Probabilistic hashing for similarity searching and machine learning on large datasets in high dimensions – Ping Li (Cornell University)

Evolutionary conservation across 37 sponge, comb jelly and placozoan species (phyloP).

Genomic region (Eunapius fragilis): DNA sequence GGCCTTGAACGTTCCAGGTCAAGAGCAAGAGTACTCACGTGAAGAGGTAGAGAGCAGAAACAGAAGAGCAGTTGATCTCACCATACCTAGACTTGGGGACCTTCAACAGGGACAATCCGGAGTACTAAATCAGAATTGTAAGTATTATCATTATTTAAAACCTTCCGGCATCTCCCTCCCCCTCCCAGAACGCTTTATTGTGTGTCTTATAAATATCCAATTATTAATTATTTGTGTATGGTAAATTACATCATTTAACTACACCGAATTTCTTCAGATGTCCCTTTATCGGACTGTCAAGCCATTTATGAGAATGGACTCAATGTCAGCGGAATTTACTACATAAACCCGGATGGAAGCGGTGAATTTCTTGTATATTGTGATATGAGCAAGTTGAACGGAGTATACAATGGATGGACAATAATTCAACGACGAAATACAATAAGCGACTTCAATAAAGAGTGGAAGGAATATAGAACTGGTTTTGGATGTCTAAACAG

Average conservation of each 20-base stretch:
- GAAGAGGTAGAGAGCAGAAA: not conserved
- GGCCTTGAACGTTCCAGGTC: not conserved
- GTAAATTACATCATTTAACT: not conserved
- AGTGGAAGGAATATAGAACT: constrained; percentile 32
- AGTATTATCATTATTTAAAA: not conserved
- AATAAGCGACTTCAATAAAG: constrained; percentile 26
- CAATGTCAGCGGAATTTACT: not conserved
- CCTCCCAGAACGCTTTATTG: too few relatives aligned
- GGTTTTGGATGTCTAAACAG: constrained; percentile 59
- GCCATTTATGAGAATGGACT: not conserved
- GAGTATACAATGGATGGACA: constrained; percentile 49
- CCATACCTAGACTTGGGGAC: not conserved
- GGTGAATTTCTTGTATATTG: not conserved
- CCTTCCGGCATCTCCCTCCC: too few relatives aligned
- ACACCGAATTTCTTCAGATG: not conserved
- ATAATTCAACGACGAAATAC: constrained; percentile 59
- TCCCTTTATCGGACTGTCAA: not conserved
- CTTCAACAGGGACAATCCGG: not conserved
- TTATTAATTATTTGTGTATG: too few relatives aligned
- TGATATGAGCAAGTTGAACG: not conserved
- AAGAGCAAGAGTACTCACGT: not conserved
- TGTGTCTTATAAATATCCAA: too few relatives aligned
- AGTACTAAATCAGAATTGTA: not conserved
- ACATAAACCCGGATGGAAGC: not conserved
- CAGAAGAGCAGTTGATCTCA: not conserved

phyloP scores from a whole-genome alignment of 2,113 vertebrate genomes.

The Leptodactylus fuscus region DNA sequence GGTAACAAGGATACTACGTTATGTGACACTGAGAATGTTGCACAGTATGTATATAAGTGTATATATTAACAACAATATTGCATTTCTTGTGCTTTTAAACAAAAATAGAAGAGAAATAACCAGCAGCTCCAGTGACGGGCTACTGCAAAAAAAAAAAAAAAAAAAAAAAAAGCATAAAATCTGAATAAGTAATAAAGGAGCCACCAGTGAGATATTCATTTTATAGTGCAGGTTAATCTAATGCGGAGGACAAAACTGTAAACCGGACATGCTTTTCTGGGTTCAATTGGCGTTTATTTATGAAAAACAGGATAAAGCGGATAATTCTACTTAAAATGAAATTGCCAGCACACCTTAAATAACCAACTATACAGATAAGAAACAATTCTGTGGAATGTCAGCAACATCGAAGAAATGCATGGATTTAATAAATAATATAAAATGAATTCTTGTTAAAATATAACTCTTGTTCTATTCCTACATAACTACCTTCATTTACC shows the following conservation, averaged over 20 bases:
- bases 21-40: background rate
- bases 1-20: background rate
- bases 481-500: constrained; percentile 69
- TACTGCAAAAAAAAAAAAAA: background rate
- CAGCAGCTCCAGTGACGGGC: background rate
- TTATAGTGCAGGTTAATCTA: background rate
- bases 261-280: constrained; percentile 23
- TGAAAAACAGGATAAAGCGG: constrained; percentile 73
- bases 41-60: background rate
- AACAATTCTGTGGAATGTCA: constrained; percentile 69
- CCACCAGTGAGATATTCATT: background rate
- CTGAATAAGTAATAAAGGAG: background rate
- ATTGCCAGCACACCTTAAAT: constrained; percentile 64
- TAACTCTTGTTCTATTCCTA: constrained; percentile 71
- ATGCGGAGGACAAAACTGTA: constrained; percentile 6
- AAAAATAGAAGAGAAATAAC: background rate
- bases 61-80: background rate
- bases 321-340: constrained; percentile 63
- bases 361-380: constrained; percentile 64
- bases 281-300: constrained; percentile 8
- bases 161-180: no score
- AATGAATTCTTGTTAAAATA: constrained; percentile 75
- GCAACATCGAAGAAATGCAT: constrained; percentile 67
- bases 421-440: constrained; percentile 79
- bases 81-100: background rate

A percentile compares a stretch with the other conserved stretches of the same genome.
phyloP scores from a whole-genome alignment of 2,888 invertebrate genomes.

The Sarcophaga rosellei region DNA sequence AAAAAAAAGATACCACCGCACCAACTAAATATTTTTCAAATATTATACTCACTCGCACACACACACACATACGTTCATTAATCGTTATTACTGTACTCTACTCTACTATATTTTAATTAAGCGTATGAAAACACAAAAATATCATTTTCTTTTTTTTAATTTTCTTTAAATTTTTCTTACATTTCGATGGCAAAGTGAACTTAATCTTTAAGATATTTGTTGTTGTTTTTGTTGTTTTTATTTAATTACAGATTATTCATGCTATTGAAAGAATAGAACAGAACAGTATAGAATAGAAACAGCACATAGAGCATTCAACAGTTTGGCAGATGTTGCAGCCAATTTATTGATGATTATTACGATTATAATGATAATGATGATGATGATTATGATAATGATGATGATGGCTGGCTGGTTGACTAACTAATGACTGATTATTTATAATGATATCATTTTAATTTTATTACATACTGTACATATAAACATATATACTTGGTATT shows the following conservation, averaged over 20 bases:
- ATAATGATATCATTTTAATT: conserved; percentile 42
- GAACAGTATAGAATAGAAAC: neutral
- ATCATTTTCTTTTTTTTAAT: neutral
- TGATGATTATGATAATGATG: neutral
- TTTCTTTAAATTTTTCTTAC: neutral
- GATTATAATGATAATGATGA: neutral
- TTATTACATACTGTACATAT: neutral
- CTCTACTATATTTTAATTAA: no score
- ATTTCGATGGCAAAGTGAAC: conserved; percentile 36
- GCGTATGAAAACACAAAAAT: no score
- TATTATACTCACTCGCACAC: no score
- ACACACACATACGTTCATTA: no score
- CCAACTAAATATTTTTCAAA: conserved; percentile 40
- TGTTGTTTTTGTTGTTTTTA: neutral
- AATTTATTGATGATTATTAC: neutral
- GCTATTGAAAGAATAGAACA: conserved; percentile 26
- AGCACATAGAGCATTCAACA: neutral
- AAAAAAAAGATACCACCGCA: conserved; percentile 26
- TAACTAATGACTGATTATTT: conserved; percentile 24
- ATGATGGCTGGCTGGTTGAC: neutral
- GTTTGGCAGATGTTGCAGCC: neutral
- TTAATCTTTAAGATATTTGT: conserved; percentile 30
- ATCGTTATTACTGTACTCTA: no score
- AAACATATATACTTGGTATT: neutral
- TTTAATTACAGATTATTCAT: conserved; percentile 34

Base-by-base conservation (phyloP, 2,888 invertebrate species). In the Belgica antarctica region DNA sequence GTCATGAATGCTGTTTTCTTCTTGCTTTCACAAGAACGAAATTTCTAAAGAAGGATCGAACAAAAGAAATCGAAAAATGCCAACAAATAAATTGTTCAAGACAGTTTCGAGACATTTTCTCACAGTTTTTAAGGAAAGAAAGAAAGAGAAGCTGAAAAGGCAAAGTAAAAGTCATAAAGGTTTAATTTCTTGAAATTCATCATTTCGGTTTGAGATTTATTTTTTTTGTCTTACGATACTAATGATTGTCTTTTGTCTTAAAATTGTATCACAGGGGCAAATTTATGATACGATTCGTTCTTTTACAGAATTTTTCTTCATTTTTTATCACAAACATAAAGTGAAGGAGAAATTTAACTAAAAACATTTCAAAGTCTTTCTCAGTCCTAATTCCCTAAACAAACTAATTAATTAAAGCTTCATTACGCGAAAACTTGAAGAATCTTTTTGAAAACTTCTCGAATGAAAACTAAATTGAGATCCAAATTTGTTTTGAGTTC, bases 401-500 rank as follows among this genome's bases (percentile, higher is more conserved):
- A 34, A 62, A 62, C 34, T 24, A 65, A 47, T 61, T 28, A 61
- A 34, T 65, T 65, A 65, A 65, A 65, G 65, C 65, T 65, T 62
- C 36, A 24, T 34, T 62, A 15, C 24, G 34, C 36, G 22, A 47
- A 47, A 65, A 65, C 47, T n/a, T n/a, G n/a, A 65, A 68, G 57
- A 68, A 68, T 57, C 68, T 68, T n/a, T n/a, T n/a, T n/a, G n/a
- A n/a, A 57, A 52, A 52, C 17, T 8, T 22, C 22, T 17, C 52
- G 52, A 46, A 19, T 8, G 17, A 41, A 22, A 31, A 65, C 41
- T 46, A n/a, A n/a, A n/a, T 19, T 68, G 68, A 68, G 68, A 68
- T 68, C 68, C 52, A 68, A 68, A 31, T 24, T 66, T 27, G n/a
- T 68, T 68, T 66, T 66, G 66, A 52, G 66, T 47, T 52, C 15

Many applications such as information retrieval make use of efficient (approximate) estimates of set similarity. A number of such estimates have been discussed in the literature: minwise hashing, random projections and compressed sensing. This talk presents an improvement: b-bit minwise hashing. An evaluation on large real-life datasets will show large gains in both space and time. In addition, we will characterize the improvement theoretically, and show that the theory matches the practice.More recently, we realized that (b-bit) minwise hashing can not only be used for similarity matching but also for machine learning. Applying logistic regression and SVMs to large datasets faces numerous practical challenges. As datasets become larger and larger, they take too long to load and may not fit in memory. Training and testing time can become an issue. Error analysis and exploratory data analysis are rarely performed on large datasets because it is too painful to run lots of what-if scenarios and explore lots of high-order interactions (pairwise, 3-way, etc.). The proposed method has been applied to two large datasets: a “smaller” dataset (24GB in 16M dimensions) and a “larger” dataset (200GB in 1B dimensions). Using a single desktop computer, the proposed method takes 3 seconds to train an SVM for the smaller dataset and 30 seconds for the larger dataset.